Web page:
A very long and thorough look at Hostess Brands as it goes through bankruptcies and tries to avoid its pension obligations.
Originally posted on Academe Blog:
Just after the New Year, Hostess Brands, the largest producer of baked goods in the United States, filed for bankruptcy. Formerly called Interstate Bakeries Corporation, the company had previously filed for bankruptcy protection in 2004. It emerged from what became the most protracted bankruptcy process in history in 2009 and renamed itself Hostess Brands. The resolution of that previous bankruptcy filing was secured through major concessions by the company’s unionized employees in exchange for equity in the company, infusions of cash from GE Capital and three private equity companies–one of which, Ripplewood Holdings acquired a 50% share of the company–and the termination of public trading of the company’s stock.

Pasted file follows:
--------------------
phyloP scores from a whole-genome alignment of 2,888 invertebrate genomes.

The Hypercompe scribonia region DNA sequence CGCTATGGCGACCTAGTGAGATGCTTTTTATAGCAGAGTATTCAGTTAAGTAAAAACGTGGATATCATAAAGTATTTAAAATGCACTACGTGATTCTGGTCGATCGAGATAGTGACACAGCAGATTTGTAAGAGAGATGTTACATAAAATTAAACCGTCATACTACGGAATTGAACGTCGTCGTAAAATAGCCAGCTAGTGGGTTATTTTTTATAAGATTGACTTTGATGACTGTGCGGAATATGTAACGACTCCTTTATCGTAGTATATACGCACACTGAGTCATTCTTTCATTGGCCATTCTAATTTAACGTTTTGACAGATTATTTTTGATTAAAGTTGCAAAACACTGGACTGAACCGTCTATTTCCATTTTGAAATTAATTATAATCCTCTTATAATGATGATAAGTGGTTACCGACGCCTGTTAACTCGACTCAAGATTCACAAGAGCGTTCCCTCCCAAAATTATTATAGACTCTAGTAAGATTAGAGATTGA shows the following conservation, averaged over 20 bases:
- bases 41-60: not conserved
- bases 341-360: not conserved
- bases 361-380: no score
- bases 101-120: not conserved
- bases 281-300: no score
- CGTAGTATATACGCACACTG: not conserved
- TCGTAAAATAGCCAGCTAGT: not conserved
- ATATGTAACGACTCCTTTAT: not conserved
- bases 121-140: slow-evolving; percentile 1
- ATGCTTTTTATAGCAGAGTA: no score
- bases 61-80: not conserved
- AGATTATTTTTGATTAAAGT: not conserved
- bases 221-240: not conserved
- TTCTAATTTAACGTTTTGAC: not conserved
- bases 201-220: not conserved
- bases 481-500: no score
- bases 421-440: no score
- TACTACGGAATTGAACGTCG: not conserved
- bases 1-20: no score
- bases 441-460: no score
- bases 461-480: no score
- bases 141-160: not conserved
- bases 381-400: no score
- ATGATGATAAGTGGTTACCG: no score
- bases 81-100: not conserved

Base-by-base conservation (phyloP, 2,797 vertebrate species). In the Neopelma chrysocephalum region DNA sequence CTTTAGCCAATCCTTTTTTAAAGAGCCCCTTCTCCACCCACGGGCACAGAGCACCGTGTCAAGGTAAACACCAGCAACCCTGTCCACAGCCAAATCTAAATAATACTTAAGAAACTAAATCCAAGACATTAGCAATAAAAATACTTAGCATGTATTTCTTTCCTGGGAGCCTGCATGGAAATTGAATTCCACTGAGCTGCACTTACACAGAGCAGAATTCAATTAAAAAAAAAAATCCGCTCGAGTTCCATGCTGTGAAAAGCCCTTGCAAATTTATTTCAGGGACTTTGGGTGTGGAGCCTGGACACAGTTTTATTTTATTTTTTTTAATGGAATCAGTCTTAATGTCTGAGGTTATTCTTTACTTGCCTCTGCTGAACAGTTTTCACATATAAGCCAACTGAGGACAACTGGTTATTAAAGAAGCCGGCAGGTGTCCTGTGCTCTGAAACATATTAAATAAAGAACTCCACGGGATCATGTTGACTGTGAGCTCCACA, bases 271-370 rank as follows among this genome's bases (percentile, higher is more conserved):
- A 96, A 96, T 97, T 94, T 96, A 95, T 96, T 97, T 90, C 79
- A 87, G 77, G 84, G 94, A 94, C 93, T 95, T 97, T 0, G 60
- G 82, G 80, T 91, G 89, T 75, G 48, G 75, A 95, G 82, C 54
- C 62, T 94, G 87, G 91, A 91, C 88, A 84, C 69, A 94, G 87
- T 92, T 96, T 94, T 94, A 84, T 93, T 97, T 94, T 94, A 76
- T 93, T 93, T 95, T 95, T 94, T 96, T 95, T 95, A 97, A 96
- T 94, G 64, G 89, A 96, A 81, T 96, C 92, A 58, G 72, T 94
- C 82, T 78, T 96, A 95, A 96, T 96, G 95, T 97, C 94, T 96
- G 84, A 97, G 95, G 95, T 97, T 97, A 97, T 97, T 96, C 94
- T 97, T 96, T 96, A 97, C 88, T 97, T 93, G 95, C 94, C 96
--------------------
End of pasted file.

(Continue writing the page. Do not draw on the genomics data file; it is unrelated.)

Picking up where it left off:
Now, just two years after emerging from that historically protracted bankruptcy process, the company is filing for bankruptcy again. Analysts estimate that the company has between $500 million and $1 billion in assets, and the company’s management claims that its biggest liability in securing further investment financing is the $942.2 million that it owes to the Bakery and Confectionary Union and Industry International Pension Fund.
So this bankruptcy filing might seem to illustrate the seemingly oft-repeated situation in which unionized employees demand unreasonable benefits from a company and ultimately drive it into bankruptcy.